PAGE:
Bush pushed to tackle China trade subsidies
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THE Bush administration, kowtowing to a more belligerent Congress on China trade, has hauled Beijing before the World Trade Organisation (WTO) over “illegal” industrial subsidies.
In the largest action of its kind – one that could escalate tensions between the two trading giants – Washington said China has persisted with subsidies that, under WTO rules, distort global trade.
“We are seeking to level the playing field to allow US manufacturers to compete fairly with Chinese firms,” US Trade Representative Susan Schwab said.
She added: “The United States believes that China uses its basic tax laws and other tools to encourage exports and to discriminate against imports of a variety of American manufactured goods.”
The decision to go to the WTO is the first step in what could be an 18-month process to determine whether Beijing has contravened trade laws.
In the first instance, both sides will try to resolve the dispute through consultation. If these talks fail, the WTO will step in. If it rules in favour of the US, there could be sanctions on China’s products – with huge ramifications for Beijing’s exports and for ties between the two nations.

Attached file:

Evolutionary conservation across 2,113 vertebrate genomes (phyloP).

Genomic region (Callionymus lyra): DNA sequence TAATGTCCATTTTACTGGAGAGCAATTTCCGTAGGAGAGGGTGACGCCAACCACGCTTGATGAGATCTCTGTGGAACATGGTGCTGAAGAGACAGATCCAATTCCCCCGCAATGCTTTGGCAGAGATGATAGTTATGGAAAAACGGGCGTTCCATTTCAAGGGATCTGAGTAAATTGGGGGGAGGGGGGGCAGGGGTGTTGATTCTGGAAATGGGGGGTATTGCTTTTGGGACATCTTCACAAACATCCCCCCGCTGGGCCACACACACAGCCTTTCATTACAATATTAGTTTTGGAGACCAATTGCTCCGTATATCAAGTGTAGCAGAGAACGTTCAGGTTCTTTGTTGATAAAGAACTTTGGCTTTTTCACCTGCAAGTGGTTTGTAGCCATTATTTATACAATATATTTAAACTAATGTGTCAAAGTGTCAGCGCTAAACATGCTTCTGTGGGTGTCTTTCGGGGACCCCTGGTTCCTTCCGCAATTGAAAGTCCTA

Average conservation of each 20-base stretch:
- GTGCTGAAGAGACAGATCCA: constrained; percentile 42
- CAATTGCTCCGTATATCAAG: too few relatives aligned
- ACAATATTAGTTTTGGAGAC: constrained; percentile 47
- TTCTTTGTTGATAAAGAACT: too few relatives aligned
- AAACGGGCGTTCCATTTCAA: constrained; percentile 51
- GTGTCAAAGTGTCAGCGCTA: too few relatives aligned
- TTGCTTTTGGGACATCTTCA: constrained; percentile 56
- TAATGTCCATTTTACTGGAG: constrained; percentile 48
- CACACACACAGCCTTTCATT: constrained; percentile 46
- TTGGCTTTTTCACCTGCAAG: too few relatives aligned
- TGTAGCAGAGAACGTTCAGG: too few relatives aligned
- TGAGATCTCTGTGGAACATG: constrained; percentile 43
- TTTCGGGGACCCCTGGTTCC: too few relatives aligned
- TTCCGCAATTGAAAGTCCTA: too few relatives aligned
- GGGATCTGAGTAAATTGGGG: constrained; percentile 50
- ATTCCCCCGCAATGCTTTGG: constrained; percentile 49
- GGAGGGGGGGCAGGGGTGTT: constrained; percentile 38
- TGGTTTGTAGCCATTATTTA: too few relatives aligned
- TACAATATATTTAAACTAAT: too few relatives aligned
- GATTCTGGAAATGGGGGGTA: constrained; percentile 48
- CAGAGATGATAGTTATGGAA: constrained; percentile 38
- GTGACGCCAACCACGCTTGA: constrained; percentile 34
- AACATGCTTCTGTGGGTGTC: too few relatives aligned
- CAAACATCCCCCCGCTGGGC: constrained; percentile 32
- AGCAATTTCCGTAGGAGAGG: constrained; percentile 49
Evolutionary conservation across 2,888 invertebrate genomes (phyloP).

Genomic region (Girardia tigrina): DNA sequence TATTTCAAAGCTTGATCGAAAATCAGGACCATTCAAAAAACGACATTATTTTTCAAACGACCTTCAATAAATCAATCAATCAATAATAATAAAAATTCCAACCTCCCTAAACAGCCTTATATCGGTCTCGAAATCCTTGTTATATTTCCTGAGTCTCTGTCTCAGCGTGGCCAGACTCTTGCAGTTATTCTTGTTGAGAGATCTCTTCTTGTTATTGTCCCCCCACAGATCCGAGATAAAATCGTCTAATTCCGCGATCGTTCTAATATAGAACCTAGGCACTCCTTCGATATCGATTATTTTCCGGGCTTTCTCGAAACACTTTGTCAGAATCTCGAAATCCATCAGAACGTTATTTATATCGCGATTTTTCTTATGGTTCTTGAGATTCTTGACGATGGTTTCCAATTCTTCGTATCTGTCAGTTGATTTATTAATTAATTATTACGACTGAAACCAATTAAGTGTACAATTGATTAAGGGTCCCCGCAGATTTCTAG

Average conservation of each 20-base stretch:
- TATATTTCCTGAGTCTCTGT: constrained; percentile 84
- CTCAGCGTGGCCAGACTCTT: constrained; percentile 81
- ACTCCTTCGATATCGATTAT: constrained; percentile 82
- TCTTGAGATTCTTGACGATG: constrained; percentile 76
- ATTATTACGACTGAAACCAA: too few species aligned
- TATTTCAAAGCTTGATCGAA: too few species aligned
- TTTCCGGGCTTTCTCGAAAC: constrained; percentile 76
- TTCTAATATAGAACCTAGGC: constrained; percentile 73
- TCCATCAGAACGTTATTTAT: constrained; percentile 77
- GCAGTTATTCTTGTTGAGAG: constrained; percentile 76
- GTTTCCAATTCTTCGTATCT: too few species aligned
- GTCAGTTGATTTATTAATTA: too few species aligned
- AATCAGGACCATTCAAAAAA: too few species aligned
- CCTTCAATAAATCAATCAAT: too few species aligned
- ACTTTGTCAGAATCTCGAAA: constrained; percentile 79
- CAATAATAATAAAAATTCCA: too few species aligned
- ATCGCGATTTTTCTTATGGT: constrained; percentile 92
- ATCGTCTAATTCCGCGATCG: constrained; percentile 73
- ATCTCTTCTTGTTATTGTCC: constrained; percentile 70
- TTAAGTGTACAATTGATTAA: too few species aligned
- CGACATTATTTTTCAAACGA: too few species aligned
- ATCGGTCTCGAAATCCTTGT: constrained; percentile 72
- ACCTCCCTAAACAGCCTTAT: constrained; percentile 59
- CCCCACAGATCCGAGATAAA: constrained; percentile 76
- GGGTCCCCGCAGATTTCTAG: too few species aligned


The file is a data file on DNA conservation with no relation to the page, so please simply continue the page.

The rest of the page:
American trade officials said Washington was targeting six Chinese export subsidy programmes that might cover up to 60 per cent of China’s exports.
They revealed that there were three others that discriminated against imports by subsidising Chinese company purchases of domestic goods.
This is the third case the United States has filed against China since it joined the WTO in 2001. One was resolved before it reached WTO arbitration, and the other, filed with the European Union and Canada in tow, is now in the formal dispute stage.
But the significance of the latest action should not be underestimated. This is the first time that the US is threatening across-the- board sanctions.
Indeed, hovering in the background is a possible fourth WTO case against China for rampant piracy of American goods.
Breathing populist rhetoric, Congressional Democrats have been calling for stiffer action against China.
Just last week, Treasury Secretary Henry Paulson had to face tough questions before a bipartisan congressional panel, with both Democrats and Republicans charging that the White House was doing little to deal with the ballooning trade deficit with China.
China expert Ted Carpenter, of the Washington-based Cato Institute, said: “This does not look like a bluff even if the administration is responding to domestic pressures.”
Deputy US Trade Representative Karan Bhatia told The Sunday Times: “We hope that Beijing will engage in meaningful consultations to get rid of the subsidies. If not, we are ready to push this through to the end.”
China, in its first reaction, said it was studying the US move.
The Commerce Ministry said in a brief statement: “China feels that it is regretful that the United States has filed a request for consultation with the WTO even though the two sides have been engaged in negotiations over the issue.”